Before paying off debt, make sure to consider the other options and what kind of returns different investments may yield. For example, you may be able to save 2% in interest by paying off a $100,000 loan early. But is that $2,000 actually worth it if you have to pay a $35,000 lump sum to save it? That $35,000 could be put toward something else, such as marketing and business equipment, with a much better return on investment for your business.

Invest Your Profits In the Stock Market and In Bonds

Reinvesting business profits in stocks and bonds is always a consideration. Index funds and mutual funds can provide steady returns on your money that exceed savings account returns. Plus, the diversification aspect of index funds and mutual funds can help shield your business from the risks of buying individual stocks and bonds.

In fact, the annualized return for the S&P 500 index from 1957 to 2018 is roughly 8%, a far better return than one would get by storing their money in a savings account. In order to take advantage of these returns, you can invest in one of the scores of S&P 500 index funds on the market, which are designed to mirror the S&P 500 index.

Try to avoid taking big risks though. The biggest risks are typically what lead to the biggest returns, but they are also what lead to the biggest losses. You wouldn’t want to jeopardize your business’s well-being and future sustainability.

Another downside to consider is that any funds you place in the stock market should not be funds you plan on needing to be able to access in a short time period. The cyclical nature of the stock market, with boom and bust cycles, makes it so that you should be prepared to sit on your investments for a long time in case the market does experience an extended bust cycle.

Additionally, you should try to limit the funds you invest in the stock market to excess profits for which you have no other place at the moment. Remember, while funds in the stock market, if invested properly, will be earning your business money, they will be doing little in the way of growing or expanding your business through avenues like customer acquisition, retail space renovations, customer training, etc. In order to improve these, you will need to invest your profits directly into these avenues.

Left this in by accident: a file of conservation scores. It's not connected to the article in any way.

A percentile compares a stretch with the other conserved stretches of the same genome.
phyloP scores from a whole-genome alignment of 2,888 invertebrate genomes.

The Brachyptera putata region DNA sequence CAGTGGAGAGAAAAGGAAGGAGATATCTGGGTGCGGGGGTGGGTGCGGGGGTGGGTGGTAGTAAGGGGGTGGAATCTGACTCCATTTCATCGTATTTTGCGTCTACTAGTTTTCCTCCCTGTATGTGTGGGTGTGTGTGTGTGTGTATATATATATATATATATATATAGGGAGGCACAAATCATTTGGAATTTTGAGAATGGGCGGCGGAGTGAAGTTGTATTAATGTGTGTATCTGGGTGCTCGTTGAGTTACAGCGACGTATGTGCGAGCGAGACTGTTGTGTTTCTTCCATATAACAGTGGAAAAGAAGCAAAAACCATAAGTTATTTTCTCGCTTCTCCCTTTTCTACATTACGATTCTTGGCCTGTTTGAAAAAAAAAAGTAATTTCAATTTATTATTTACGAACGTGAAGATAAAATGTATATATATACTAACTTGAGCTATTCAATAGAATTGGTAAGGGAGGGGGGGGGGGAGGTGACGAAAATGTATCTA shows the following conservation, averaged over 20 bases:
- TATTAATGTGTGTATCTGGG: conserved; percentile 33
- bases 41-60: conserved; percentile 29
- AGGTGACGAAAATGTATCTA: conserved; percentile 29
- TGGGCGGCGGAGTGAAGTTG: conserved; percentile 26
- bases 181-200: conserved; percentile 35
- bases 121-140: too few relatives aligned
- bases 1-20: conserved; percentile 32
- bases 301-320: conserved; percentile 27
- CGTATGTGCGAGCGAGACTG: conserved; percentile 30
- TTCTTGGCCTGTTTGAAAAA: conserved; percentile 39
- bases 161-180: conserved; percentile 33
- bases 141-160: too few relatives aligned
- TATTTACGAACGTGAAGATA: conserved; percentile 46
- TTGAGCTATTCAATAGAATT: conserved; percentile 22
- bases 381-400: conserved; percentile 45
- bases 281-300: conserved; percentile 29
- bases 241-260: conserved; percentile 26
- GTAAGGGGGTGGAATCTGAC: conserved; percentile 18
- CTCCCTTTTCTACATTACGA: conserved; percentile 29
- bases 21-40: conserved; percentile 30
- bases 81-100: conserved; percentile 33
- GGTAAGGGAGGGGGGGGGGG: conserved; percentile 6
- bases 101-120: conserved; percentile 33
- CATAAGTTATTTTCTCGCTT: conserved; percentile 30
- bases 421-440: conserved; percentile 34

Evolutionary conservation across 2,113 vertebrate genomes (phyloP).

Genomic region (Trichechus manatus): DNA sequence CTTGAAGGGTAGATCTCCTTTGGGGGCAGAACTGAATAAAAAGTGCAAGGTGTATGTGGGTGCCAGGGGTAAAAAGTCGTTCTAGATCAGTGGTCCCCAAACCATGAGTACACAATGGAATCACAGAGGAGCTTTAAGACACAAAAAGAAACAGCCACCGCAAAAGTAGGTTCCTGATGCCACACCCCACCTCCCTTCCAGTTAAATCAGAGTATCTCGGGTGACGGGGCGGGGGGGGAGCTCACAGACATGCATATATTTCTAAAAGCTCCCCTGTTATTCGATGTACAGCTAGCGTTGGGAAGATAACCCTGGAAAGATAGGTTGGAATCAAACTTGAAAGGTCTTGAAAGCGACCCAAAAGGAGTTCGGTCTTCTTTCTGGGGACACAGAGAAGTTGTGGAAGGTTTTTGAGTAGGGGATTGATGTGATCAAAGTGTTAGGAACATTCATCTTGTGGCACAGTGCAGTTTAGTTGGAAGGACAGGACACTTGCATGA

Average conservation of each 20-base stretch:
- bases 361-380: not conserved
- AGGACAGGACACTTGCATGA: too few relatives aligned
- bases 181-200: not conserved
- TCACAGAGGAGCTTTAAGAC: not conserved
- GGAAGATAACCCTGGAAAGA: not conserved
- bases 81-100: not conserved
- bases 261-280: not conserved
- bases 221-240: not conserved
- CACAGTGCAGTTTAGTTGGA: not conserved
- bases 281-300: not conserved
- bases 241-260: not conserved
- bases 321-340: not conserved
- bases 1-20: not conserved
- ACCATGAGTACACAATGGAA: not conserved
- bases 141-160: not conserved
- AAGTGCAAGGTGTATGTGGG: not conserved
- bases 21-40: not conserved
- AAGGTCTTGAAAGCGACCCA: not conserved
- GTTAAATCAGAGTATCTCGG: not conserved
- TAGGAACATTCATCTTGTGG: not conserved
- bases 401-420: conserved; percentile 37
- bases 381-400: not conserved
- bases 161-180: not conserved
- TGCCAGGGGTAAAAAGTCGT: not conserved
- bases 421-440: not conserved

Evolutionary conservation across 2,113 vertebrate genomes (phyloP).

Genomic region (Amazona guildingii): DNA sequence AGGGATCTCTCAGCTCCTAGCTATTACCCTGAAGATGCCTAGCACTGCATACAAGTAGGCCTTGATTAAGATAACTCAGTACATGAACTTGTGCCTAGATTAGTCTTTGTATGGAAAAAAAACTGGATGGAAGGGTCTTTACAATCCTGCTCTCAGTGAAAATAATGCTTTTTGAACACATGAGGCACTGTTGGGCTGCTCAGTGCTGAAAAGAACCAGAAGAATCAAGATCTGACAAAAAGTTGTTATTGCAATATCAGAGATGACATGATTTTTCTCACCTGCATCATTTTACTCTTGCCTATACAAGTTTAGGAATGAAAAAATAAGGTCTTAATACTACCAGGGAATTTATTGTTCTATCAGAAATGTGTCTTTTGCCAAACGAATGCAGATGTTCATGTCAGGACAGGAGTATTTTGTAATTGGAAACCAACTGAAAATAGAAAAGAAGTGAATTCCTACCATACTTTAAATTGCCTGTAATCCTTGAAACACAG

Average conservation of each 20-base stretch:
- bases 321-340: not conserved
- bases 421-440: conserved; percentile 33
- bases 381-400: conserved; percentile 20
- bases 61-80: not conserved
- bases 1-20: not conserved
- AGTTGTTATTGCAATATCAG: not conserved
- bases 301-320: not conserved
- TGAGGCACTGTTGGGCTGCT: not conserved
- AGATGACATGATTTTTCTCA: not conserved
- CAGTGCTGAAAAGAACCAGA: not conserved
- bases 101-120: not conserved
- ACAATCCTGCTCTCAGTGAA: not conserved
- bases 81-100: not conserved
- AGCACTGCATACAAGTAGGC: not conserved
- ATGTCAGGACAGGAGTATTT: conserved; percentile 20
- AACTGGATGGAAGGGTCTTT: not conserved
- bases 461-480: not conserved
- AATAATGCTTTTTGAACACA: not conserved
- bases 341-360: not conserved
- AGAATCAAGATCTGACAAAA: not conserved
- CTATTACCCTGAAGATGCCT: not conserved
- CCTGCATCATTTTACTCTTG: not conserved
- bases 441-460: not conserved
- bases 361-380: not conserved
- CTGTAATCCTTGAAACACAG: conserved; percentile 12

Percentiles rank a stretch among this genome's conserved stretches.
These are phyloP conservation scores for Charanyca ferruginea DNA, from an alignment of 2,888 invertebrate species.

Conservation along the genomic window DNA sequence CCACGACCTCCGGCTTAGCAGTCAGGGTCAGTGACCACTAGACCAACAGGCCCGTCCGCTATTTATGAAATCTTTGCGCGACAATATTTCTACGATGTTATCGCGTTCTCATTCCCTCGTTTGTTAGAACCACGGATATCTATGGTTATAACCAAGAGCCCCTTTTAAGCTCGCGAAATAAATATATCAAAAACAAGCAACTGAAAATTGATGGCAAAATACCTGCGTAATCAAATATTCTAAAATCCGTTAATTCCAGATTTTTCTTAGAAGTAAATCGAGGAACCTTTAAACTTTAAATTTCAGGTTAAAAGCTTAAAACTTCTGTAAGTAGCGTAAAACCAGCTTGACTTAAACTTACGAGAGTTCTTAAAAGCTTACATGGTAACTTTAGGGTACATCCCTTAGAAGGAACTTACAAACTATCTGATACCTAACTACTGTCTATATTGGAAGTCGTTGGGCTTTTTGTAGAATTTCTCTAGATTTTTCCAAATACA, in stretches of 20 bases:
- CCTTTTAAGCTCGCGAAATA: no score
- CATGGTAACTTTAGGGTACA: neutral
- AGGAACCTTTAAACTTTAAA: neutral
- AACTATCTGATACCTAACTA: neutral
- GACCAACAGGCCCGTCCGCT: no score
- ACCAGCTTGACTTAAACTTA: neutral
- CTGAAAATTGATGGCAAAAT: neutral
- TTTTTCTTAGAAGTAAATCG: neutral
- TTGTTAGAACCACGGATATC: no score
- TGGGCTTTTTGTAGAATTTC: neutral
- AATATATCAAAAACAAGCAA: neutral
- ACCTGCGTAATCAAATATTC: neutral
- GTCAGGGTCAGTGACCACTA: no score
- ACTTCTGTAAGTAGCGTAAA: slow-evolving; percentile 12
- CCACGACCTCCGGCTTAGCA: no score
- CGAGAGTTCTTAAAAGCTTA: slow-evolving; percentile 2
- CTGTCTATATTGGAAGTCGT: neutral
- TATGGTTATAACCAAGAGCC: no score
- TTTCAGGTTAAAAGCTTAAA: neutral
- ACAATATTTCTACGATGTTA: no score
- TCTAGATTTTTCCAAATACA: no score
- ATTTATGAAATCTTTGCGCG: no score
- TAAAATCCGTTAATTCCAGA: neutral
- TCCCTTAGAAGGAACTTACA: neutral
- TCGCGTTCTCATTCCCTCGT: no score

If you decide to go the route of stock and bond investing with some of your small business’s profits, consider using a financial advisor. They will be able to help you invest your money in a safe, but still profitable, way.

An Overview

Seeing profits rise is always an exciting time for small businesses, but choosing what to do with these funds can be stressful at times. The important thing is to keep your investments focused on the long term goals of your business. The best way to do this is to have a strong, foundational business plan and model from the get-go. This way, you know where you are headed at all times and can leverage your investments to achieve your end goals. Don’t forget that every extra dollar you reinvest can make a difference. You don’t always have to embark on massive reinvestment plans to achieve meaningful growth for your business. Something as small as putting aside an extra $500 to shore up your cash flow can make a difference in the future. With the proper planning and execution, you can make the aspirations you have for your small business a reality.

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There’s nothing more American than starting a business with plan to grow it into a sustainable source of income and, ultimately, pride. Sometimes it takes a small business loan to kick-start the American Dream, though. With that in mind, in this article we’ll look at current small business loan trends in the United States, while contrasting them with trends in other countries.